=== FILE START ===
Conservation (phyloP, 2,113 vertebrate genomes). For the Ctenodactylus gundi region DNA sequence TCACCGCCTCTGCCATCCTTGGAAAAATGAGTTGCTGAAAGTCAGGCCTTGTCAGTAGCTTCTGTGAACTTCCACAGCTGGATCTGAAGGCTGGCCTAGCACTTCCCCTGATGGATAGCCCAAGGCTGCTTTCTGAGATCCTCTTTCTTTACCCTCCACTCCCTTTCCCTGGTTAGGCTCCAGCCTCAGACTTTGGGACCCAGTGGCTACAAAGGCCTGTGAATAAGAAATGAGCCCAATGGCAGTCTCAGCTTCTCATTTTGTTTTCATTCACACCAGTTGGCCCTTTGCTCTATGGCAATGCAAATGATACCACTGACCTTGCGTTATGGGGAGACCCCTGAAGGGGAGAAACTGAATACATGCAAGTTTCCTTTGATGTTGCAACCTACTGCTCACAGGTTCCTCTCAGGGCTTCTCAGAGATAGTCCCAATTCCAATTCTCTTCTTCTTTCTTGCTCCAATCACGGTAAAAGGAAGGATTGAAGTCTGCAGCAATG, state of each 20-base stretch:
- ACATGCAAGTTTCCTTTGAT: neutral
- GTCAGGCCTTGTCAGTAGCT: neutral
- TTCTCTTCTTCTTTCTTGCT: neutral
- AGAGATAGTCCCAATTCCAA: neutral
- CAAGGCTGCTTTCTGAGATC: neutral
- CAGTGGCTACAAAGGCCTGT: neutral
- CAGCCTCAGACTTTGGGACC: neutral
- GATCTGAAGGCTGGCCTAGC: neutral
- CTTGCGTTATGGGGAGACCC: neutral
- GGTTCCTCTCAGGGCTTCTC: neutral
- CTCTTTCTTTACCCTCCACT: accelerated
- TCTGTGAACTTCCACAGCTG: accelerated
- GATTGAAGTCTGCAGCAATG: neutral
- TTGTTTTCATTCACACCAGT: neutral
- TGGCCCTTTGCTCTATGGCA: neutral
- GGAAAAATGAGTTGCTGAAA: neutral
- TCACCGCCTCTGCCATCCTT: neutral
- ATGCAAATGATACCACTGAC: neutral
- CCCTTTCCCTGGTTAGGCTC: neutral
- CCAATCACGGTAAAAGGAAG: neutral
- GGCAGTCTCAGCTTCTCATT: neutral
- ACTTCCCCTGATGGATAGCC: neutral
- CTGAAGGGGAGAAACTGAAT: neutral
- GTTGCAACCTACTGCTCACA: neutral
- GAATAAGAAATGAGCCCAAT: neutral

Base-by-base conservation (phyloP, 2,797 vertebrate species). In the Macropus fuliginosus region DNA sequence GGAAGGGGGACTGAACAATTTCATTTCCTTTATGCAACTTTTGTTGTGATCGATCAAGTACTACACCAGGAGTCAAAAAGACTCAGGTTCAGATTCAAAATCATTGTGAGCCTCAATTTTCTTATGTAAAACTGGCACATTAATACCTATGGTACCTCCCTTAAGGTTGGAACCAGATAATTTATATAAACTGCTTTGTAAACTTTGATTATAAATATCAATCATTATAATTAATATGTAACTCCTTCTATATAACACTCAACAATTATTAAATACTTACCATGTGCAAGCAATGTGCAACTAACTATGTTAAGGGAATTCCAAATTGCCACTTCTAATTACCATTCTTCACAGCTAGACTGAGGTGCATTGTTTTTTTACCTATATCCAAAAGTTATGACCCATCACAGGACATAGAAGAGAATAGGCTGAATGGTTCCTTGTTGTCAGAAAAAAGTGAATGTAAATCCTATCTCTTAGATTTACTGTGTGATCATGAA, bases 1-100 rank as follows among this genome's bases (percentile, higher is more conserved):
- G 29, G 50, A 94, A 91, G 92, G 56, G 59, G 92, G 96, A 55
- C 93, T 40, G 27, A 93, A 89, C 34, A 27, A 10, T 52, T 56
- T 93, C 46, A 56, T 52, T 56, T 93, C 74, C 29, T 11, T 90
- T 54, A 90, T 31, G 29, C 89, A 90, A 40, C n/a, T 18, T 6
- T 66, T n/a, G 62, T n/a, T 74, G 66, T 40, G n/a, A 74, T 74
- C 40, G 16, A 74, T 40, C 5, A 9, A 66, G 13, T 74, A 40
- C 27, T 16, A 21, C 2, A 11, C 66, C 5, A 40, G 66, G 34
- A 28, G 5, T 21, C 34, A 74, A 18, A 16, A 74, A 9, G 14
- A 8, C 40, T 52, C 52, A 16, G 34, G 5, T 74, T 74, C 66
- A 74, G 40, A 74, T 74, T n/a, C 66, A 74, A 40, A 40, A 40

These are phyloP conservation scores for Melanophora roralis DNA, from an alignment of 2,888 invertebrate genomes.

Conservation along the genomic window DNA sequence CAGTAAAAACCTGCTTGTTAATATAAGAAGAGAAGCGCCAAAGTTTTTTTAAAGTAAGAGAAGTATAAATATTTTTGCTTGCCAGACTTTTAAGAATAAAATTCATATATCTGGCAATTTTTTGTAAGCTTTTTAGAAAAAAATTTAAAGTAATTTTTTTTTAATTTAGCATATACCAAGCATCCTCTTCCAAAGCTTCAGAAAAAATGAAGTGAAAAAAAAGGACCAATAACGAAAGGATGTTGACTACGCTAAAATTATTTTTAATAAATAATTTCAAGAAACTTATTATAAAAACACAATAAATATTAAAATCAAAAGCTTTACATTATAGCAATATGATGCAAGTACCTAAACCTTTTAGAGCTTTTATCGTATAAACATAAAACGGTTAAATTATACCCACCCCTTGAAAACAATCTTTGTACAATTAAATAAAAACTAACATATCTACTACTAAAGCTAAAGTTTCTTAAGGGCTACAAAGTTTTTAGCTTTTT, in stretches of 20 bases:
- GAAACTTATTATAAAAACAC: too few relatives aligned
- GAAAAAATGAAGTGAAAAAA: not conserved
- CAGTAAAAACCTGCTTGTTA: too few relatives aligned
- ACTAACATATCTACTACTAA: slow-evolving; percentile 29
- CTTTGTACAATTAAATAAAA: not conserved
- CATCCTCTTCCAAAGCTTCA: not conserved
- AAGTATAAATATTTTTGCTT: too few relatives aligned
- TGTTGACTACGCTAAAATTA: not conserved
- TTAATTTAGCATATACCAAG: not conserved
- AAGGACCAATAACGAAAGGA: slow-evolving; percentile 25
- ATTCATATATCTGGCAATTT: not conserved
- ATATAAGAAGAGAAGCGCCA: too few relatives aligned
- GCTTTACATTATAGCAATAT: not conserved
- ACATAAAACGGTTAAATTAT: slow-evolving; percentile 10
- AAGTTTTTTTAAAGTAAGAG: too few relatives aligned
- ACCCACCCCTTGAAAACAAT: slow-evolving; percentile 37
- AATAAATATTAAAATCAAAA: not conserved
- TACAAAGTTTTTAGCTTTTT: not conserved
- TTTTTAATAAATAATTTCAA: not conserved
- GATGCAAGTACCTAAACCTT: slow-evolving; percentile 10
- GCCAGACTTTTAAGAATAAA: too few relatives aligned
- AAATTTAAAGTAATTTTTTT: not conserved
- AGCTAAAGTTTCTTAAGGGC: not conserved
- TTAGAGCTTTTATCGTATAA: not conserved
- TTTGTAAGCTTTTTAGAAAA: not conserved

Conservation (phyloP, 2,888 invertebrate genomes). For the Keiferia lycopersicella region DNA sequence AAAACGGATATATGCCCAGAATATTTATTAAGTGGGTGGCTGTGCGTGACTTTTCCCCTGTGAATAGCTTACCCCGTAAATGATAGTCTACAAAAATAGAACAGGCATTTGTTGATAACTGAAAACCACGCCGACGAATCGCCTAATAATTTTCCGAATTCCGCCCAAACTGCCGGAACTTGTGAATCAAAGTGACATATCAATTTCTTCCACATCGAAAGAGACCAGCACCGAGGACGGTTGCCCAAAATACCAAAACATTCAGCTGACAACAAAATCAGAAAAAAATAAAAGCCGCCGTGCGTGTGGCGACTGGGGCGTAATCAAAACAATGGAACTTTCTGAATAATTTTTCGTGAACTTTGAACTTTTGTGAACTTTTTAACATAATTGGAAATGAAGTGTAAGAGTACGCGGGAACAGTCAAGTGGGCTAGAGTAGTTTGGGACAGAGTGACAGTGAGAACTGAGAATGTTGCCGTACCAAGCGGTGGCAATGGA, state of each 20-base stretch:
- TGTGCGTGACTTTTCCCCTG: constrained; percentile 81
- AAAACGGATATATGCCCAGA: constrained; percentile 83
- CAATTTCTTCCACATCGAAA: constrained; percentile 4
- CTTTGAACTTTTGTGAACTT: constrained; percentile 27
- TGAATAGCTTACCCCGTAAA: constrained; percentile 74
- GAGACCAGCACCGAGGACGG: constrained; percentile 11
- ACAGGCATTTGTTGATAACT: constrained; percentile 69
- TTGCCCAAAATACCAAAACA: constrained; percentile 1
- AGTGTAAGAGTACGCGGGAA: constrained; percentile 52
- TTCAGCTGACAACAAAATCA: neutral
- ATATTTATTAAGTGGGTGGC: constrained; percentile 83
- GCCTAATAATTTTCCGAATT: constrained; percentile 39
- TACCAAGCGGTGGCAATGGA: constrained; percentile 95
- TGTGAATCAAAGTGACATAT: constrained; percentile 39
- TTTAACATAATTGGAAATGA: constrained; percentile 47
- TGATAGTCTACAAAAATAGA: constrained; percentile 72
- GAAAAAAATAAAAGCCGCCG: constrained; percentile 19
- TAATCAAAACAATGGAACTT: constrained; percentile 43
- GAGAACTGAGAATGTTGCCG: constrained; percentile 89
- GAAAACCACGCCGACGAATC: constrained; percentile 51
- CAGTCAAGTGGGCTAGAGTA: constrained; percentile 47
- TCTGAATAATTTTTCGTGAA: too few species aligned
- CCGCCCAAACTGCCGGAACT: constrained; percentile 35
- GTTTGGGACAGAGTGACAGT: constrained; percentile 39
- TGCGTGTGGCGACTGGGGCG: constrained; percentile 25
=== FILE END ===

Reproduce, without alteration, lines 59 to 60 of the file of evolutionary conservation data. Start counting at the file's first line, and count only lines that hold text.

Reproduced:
- GATGCAAGTACCTAAACCTT: slow-evolving; percentile 10
- GCCAGACTTTTAAGAATAAA: too few relatives aligned